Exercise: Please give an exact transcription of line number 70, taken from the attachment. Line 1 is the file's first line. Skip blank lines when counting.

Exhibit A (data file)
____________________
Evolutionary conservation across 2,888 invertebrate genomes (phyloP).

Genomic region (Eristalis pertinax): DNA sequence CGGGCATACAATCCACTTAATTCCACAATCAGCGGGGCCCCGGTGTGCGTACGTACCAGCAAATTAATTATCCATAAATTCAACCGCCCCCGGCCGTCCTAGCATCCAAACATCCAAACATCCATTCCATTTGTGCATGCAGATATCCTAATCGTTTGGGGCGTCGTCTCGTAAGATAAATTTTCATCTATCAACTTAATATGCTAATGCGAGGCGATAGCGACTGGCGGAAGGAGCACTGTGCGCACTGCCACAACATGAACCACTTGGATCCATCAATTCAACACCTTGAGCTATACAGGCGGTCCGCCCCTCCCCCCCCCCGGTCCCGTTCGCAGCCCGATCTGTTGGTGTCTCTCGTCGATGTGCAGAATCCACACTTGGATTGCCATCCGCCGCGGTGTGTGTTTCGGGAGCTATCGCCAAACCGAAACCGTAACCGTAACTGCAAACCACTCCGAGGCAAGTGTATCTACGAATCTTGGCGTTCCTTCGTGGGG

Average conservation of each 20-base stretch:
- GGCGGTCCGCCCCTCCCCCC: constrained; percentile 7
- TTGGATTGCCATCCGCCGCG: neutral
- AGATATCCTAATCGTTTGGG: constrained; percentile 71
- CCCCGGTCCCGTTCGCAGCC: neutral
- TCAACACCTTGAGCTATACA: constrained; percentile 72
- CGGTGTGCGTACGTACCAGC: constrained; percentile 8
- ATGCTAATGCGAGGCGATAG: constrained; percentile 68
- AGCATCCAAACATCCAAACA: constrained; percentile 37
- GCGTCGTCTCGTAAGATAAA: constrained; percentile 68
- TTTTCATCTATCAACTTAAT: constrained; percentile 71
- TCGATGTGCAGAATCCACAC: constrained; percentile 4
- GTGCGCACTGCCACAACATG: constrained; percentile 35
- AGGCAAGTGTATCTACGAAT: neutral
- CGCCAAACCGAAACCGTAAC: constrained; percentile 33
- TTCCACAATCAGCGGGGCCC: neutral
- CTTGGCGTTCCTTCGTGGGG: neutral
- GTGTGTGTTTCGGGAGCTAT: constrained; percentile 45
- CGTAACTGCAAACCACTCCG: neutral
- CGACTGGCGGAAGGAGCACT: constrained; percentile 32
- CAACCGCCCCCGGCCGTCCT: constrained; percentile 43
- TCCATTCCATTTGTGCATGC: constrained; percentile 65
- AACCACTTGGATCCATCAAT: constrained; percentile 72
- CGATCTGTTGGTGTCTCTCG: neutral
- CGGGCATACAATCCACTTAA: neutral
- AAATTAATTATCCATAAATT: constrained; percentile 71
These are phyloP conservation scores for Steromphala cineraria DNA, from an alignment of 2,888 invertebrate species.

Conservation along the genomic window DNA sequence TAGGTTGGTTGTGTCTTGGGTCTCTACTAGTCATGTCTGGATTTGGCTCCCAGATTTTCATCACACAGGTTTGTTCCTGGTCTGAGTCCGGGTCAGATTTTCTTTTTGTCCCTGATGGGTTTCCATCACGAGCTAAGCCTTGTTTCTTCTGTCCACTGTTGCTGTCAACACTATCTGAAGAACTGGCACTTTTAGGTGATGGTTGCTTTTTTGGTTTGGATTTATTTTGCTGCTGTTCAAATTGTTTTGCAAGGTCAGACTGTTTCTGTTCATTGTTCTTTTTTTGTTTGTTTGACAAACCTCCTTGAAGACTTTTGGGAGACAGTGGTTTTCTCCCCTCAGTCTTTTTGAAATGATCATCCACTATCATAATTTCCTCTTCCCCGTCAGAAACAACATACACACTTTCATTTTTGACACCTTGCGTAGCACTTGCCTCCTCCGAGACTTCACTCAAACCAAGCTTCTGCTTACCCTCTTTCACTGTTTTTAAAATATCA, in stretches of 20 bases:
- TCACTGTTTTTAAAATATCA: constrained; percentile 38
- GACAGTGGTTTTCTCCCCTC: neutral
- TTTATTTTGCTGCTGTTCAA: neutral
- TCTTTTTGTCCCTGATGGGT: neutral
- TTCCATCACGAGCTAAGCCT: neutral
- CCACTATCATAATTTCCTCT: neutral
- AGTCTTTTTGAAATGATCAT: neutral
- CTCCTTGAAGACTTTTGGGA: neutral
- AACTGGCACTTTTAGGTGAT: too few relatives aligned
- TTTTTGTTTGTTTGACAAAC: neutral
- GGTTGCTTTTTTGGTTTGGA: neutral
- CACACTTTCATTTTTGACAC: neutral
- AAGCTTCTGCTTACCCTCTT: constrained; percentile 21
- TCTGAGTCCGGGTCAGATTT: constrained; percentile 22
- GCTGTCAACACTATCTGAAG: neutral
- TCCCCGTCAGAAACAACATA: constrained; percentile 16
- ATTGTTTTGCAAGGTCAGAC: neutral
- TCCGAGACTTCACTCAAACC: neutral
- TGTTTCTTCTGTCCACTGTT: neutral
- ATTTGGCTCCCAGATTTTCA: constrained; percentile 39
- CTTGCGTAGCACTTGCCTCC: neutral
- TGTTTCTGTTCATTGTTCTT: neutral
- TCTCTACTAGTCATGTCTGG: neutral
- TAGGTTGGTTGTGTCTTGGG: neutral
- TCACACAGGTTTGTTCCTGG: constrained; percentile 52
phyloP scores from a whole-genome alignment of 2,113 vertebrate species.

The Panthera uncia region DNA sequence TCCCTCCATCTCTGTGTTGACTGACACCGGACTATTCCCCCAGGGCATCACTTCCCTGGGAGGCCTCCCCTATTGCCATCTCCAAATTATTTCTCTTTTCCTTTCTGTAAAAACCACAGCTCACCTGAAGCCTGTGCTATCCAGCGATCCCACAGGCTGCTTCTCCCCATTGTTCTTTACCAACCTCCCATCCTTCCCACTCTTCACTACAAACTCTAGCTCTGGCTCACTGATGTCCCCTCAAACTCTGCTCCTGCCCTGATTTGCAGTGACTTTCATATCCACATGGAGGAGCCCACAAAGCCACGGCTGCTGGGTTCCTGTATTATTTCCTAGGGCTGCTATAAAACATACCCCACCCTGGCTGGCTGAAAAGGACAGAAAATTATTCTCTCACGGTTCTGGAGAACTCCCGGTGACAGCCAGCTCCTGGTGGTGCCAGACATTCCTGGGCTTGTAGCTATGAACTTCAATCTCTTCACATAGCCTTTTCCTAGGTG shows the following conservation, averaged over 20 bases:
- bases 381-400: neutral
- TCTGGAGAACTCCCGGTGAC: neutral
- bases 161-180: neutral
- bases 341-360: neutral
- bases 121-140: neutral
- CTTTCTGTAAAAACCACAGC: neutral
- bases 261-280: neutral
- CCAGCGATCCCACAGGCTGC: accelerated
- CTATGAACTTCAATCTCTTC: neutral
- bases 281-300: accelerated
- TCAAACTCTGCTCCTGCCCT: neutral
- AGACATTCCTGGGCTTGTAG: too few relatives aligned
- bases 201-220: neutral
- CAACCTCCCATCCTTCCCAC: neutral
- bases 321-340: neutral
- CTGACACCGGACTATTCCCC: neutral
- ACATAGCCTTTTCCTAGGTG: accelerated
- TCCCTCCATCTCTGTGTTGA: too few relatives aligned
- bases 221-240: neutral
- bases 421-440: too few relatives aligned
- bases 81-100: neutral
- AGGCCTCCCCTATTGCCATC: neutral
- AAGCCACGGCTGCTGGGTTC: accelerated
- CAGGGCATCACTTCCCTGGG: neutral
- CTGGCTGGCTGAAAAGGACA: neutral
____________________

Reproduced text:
- bases 201-220: neutral